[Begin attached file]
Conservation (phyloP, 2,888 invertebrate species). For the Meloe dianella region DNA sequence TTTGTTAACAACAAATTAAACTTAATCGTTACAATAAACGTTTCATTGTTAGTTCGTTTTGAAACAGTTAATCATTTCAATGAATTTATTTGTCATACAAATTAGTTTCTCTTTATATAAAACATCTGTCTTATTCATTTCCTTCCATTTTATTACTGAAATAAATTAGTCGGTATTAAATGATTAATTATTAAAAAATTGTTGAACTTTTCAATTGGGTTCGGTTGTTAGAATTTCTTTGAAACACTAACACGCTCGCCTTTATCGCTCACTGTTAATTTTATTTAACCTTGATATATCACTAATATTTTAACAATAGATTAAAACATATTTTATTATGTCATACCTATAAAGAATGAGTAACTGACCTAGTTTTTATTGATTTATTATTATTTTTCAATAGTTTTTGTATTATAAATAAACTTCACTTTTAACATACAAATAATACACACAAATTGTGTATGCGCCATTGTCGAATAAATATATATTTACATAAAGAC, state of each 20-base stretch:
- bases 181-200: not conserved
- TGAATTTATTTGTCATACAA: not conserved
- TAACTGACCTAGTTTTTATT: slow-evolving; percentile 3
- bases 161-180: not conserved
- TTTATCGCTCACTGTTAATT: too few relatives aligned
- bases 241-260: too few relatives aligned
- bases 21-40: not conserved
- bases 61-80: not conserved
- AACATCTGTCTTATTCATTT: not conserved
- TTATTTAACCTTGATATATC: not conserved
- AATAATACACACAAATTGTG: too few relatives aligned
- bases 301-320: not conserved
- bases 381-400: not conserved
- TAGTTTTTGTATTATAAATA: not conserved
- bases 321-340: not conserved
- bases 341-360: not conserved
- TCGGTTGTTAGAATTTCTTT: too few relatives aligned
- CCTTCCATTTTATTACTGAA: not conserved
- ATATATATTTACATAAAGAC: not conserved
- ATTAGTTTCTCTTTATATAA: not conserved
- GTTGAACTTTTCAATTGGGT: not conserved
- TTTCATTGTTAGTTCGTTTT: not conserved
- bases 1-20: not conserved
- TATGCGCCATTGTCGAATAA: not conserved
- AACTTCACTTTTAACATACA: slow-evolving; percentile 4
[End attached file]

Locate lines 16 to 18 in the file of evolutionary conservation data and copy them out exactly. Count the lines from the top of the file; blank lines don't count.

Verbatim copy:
- bases 321-340: not conserved
- bases 341-360: not conserved
- TCGGTTGTTAGAATTTCTTT: too few relatives aligned